Expanding internationally is a tried and tested growing strategy for many businesses, especially in the gaming industry. However, when deciding to target foreign audiences and enter new markets, you need to think about localizing not just the game itself, but also its marketing. And we are including here both your overall marketing strategy and your marketing content for the specific locale.
Because not paying enough attention to the culture and preferences of your new customers is the biggest mistake you can easily make. The result? Missing out on significant opportunities results in lost users, fewer fans, and ultimately, lower sales.
First, what is content localization?
Marketing content localization is the process of taking content that you’ve produced for your primary market and adapting it for your new target market. Even if at the first glance you might that translation is enough, the process is more complicated and involves more aspects.
Why marketing content is important
First, because you need to be significant to your target market. This means adapting not just your product to fit your new customers’ needs, but also the message you convey and the way you communicate with them.
The more relevant the information is to potential customers, the more likely they are to take the desired action – play/download/buy your game, etc. And presenting information in their native language is the first step.
Besides, to win over users, you have to “sound like them”. And this means localization – adapting your messages to your new target market considering their norms and cultures.
If we take a closer look at the statistical data, localizing content also makes commercial sense. A 2020 study by the Common Sense Advisory, found that:
- 40% of respondents say they won’t buy from e-commerce websites in another language
- 65% prefer content in their own language
- 73% want to read product reviews in their own language.
- 30% stated they’ll never buy from English-only websites, and another 30% say they do so only rarely.
Moreover, the same study shows that local-language support creates stronger and long-lasting customer relationships, as 75% percent of respondents say they’re more likely to buy the same brand again if client service is in their language. Even if this preference is strongest among those with less English competencies, still 60% of those who are most confident in reading English favor having customer support in their own language.
In short: having a content localization strategy is vital for your business if you want to expand in foreign markets.
10 best practices to consider when you tackle marketing content localization
What content should you localize? The answer is simple: all the content that helps you to advertise your video game – from your website to social media accounts, social media posts, ads, app store presentation, visuals, print materials, user guides, etc.
Where to begin? Let’s break it down step by step:
#1 Understand your best-performing markets
Just like when you develop your game localization strategy, your marketing content localization should start by drawing up a list of your most important markets. This means that analyzing your existing international traffic is the first step.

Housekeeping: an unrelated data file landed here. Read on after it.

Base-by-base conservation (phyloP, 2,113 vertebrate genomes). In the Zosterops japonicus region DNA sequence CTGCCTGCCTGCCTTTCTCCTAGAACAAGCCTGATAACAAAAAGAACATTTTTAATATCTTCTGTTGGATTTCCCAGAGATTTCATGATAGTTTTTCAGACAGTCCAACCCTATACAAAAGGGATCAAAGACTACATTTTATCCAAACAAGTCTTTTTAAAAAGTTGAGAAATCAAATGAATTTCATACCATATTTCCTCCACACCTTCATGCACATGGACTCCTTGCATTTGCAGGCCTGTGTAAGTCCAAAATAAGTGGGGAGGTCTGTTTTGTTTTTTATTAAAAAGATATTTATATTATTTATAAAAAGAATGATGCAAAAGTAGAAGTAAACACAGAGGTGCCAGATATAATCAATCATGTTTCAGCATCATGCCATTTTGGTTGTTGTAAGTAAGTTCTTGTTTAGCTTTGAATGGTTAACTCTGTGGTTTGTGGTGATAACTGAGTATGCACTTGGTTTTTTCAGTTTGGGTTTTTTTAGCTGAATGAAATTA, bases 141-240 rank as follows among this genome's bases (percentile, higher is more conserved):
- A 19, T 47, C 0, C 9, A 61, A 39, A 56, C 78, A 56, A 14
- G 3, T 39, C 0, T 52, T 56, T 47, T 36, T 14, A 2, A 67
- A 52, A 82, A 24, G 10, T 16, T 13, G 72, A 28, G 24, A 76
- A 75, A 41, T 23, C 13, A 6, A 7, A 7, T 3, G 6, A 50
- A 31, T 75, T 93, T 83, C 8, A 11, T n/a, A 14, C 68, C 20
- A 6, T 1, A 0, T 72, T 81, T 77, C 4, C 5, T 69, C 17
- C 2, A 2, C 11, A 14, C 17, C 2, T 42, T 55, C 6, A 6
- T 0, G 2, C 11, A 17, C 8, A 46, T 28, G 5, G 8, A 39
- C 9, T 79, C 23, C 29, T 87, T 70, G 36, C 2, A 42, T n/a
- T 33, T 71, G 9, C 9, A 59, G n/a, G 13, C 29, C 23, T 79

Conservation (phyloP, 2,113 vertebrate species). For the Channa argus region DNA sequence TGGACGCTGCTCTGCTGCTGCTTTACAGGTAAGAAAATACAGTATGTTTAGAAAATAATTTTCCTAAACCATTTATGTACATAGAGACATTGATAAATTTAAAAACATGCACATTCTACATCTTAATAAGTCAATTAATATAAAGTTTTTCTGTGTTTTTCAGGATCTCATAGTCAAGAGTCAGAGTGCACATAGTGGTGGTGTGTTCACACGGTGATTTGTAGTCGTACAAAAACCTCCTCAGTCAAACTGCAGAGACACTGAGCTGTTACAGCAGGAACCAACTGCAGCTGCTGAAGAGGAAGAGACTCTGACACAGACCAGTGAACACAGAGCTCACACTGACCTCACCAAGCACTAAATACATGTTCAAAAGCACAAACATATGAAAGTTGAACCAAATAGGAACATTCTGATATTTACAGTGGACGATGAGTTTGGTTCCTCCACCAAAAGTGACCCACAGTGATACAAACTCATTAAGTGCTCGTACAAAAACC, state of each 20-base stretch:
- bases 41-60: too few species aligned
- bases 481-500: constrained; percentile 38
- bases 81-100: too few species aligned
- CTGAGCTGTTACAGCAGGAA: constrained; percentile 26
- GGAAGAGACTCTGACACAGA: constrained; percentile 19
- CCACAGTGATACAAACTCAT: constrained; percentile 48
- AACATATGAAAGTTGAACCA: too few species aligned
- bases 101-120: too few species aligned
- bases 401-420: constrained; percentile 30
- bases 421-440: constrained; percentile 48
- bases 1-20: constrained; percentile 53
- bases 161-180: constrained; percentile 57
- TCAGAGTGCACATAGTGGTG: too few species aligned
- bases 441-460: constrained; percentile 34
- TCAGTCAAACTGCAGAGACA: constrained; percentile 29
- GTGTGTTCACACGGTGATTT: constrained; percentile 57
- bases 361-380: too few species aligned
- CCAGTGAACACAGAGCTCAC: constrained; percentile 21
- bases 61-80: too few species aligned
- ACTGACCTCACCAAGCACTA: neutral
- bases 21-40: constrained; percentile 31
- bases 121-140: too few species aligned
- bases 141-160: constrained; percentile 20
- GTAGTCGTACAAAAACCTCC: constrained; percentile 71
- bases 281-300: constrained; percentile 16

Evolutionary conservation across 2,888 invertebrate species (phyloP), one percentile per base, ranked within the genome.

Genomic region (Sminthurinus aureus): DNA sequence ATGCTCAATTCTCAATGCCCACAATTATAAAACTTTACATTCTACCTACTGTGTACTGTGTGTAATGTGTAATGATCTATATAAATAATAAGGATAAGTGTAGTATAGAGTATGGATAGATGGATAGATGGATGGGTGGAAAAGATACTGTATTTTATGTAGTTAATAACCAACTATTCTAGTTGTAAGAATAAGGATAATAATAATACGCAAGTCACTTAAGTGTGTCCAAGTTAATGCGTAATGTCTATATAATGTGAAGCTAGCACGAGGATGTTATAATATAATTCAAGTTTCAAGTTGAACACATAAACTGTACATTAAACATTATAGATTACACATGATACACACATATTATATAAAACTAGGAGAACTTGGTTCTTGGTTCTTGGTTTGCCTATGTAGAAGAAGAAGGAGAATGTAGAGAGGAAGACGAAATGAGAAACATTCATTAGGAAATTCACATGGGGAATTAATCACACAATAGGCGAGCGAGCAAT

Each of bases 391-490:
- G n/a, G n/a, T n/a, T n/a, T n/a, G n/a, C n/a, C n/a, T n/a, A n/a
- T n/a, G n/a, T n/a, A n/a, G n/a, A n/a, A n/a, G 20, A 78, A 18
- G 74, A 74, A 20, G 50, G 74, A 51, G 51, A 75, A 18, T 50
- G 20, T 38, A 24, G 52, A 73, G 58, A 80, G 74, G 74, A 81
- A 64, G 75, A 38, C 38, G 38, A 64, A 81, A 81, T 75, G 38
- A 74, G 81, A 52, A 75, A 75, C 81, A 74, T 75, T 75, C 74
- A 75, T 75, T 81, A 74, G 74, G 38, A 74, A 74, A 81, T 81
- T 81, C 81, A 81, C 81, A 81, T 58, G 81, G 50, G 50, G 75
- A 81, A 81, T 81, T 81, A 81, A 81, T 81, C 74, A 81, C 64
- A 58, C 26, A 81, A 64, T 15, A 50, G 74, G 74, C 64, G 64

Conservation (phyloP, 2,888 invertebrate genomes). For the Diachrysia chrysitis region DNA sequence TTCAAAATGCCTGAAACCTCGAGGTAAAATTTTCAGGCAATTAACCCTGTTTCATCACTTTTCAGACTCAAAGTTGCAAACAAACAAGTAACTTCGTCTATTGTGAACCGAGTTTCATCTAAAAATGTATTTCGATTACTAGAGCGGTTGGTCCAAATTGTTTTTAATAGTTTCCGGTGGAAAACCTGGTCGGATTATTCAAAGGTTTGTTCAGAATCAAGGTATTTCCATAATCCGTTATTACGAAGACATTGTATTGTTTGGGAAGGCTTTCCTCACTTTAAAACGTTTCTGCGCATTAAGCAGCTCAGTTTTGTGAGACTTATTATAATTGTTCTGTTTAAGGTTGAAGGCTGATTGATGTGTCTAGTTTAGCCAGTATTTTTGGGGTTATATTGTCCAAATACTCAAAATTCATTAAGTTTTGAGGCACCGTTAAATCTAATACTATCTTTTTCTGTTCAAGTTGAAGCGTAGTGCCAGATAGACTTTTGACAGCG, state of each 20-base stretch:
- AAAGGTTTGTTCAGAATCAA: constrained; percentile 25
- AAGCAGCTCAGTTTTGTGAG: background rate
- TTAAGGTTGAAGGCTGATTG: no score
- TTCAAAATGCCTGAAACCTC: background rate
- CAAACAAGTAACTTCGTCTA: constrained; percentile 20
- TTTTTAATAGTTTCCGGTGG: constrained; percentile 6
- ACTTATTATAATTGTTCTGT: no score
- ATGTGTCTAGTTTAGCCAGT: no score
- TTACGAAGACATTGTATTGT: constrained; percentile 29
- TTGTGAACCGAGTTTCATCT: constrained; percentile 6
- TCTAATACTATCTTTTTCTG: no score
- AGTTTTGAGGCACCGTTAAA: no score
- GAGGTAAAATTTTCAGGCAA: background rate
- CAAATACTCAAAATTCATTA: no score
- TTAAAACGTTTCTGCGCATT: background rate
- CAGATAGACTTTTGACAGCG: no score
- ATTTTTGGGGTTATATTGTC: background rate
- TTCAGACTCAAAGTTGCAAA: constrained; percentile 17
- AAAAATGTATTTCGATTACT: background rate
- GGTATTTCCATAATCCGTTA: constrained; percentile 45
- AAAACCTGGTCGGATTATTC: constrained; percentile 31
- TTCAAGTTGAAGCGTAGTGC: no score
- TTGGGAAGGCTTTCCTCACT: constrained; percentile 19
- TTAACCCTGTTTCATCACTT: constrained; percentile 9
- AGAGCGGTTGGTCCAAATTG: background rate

Use Google Analytics and other SEO tools to understand which markets are already driving traffic. You’ll get an understanding of which markets to localize into, and what channels to focus on.
Understanding the market prioritization will help you to plan and allocate the resources for localization.
#2 Conduct localized keyword research in your target markets
Once you know which markets to target, it’s time to conduct local keyword research. Here are the most important steps:
- don’t simply translate the existing keywords in your source language into the target one, because how your audience understands, describes, and searches for online games is likely to vary by market. By simply translating your existing keywords you might miss out on the biggest opportunities. For example, by simply translating web content localization in Japanese, you’ll have ウェブコンテンツのローカライズ; but if you localize your translation, the correct version is ウェブコンテンツのローカリゼーション“
- find out the competition level for your localized keywords so you can decide where to focus your efforts.
#3 Understand the digital landscape in your target markets
Even if Google is the most used search engine all over the world, it’s not the only one you can rely on. For example, if you target the Chinese market, you should know that Baidu is the most important search engine in China, followed by Qihoo 360 & Sogou.
When speaking about social media platforms, statistics show that each market has its own digital landscape – involving different platforms and user behaviors.
- Facebook, YouTube, Instagram, and Twitter are the most popular social media platforms in western countries with 2.9 billion, 2.2 billion, 2 billion respectively 212 million monthly active users. Therefore, if you target different markets belonging to this region, these social media networks provide you with the best opportunities to connect with the right potential gamers.
- On the other side, if you target the Chinese market, for example, you should consider that it has seen the emergence of many innovative new social platforms, with WeChat, Weibo, and Little Red Book being the most popular.
In addition, keep in mind that different search engines may require different optimization techniques, which could affect how you approach content localization.